Life is one dog after another nipping at the heels of Bobby Haymon, a 32-year-old meter reader in Cleveland.
Haymon feels he is the worst votegetter since Harold Stassen, and he's preparing for the worst from the judges in tomorrow night's fight against Sugar Ray Leonard at Capital Centre.
Haymon retired for four years "because nothing was going my way. I was fighting in the other guy's hometowns and was not getting the decisions I deserved. Five of the six bouts I've lost were on hometown decisions, and so was the draw. I was making no progress.
"I fought Johnny Gant twice in the Washington area and ran into the same things."
Gant, who is fighting on the bottom half of the card Thursday, decisioned Haymon in a six-round bout here April 8, 1969, and in a 10-round bout in Baltimore Aug. 24, 1972.
"Two shots I had with contenders were in their hometowns - Ronnie Harris in Detroit and Jack Tillman in New Orleans - and the same thing happened," Haymon said. "For the last two years, I had been training amateur fighters, until I got three bouts, the last in January against Larry McCall."
Haymon said his record is 25-6-1 and not 21-6-2, as advertised. "Odell Leonard (Sugar Ray's cousin) must have misunderstood me when I came to the Washington area for a news conference last week. Or he's not counting my last three bouts."
Haymon confirmed that those three bouts ended in knockouts but when he was asked if he regarded himself as a knockout puncher, as he has been called recently, Haymon said, "No, I'm a boxer. I'm a mover. I can't punch at all."
How does he account for the knockouts?
"Most of the guys just quit."
And the total number of knockouts on his record?
"I think 10; I don't count them."
Ed Sweeny, the Cleveland promoter who had Haymon under contract for about April 5 but released him for the shot at Leonard, said, "Bobby is a bona fide welterweight who weights about 144-145 pounds. He has a good left hook but it doesn't explode.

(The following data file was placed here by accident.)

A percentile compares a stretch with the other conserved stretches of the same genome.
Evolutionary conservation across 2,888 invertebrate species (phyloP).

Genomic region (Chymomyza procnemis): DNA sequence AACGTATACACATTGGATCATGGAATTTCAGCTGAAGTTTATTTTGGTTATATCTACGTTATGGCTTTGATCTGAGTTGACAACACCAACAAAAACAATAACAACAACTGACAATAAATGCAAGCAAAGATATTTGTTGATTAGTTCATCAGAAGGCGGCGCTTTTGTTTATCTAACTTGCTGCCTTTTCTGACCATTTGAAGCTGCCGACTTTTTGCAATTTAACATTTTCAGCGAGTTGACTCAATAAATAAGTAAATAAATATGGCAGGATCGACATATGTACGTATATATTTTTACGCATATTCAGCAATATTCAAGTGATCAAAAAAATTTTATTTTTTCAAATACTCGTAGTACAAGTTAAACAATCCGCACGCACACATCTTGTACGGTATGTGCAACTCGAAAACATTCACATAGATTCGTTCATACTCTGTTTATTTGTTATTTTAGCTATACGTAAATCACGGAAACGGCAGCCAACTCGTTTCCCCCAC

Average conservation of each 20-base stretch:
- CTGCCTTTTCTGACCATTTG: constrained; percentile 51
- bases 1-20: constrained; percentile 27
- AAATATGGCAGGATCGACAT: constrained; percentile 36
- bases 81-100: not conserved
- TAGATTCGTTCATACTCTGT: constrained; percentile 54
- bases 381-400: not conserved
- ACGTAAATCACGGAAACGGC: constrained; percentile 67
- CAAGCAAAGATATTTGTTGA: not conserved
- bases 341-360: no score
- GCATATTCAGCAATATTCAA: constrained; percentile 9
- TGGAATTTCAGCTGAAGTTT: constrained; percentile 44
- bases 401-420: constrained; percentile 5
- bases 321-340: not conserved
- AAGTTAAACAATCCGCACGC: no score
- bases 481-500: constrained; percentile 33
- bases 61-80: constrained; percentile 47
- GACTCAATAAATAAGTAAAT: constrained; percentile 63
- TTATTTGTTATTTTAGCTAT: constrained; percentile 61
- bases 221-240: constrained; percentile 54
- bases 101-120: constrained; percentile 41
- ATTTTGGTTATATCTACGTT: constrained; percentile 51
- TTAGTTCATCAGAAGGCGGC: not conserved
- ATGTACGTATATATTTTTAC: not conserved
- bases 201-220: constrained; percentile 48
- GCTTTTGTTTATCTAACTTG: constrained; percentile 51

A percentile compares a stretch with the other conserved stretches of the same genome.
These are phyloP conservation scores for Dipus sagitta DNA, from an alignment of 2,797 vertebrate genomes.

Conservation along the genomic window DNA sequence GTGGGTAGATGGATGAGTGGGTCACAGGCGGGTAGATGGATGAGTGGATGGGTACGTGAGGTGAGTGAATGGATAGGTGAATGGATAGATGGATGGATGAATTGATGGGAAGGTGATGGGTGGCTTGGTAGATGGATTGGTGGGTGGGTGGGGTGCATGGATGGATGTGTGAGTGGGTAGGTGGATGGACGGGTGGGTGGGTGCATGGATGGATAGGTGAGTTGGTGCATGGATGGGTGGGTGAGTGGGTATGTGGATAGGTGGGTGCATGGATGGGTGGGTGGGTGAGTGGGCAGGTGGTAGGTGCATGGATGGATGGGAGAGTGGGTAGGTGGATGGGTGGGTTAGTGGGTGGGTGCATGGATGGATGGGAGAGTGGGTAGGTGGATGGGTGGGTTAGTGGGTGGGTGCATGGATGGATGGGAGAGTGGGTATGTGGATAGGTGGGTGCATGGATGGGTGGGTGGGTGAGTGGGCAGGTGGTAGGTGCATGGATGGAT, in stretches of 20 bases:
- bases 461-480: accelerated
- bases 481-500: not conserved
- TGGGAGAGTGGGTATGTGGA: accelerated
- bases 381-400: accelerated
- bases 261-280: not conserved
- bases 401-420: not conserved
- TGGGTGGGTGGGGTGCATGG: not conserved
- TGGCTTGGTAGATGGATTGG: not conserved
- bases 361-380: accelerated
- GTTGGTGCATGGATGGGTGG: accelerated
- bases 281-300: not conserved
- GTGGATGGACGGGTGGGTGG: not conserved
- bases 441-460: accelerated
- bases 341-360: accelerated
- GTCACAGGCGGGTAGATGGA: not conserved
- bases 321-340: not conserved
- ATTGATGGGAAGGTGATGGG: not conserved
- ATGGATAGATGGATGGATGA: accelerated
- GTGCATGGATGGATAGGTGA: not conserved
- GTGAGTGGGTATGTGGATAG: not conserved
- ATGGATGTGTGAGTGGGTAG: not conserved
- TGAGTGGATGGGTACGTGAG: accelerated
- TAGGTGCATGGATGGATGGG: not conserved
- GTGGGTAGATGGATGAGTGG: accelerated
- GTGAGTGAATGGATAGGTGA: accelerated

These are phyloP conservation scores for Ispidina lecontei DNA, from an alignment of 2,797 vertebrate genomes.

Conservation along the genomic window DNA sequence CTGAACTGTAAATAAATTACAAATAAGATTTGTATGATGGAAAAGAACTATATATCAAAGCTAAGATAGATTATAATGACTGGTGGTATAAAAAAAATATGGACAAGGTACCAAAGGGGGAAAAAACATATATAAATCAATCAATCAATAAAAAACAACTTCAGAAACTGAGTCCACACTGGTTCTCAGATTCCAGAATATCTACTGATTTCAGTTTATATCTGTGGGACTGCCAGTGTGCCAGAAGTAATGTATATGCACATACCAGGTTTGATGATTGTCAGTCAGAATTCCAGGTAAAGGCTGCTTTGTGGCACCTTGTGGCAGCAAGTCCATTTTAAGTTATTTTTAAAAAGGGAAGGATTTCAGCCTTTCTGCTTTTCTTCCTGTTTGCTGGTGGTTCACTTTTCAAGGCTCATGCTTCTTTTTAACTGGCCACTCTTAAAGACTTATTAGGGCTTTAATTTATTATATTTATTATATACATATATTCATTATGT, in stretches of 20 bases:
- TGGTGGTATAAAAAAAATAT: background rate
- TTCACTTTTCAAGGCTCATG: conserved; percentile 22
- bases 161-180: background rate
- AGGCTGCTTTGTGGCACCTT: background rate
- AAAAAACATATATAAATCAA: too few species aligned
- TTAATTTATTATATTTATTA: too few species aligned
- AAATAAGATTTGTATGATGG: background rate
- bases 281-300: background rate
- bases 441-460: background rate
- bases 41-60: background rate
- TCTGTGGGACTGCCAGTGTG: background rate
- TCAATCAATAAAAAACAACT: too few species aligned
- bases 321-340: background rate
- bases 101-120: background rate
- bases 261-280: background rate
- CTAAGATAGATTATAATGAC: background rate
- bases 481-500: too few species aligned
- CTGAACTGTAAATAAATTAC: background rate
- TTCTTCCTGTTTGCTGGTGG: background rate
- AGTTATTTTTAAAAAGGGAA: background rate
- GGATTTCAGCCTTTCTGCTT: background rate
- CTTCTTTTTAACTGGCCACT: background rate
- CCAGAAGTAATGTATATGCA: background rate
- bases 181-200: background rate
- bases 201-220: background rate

He's an exceptional boxer a little past his prime. He could have beaten Leonard five years ago. He still may.He's in very good condition. Most established fighters want no part of him. He ought to be able to go at high speed for the eight rounds. He's not a puncher. He's never been hurt.
"He hasn't pushed himself because he doesn't need to.He's worked two jobs, at the gas company and at nights for an automobile club as a sort of executive. He's a class kid."
Boxing writer Doug Clark of Cleveland said, "Leoard is going to run into a guy who knows what he's doing. He'll give Leonard lessons for a couple rounds.
"He's a boxer . . . smooth. He's been around a very long time. He was in a state of semiretirement for a couple years."
Haymon said he's been boxing since 1969. He saw Leonard's last fight, on television, when he knocked out Javier Muniz in the first round.
"He's got good, fast hands," Haymon said. "He's impressive. I think I've got a chance."
Just a chance?
"I mean I wouldn't have taken the bout if I didn't think I had a chance. I think I'm going to win. I took this bout because it could lead to a title shot. Leonard's the hottest thing in boxing.
"My reflexes are intact; they may be better than before I quit. I'm a little bigger than Leonard at 5-9 1/2 and 147, a natural welterweight. If the fight's close - win, lose or draw - I'd like a rematch."
That may be because Haymon said this will be his biggest purse ever, although he was advised by his manager not to disclose the amount. His previous high was $1,500.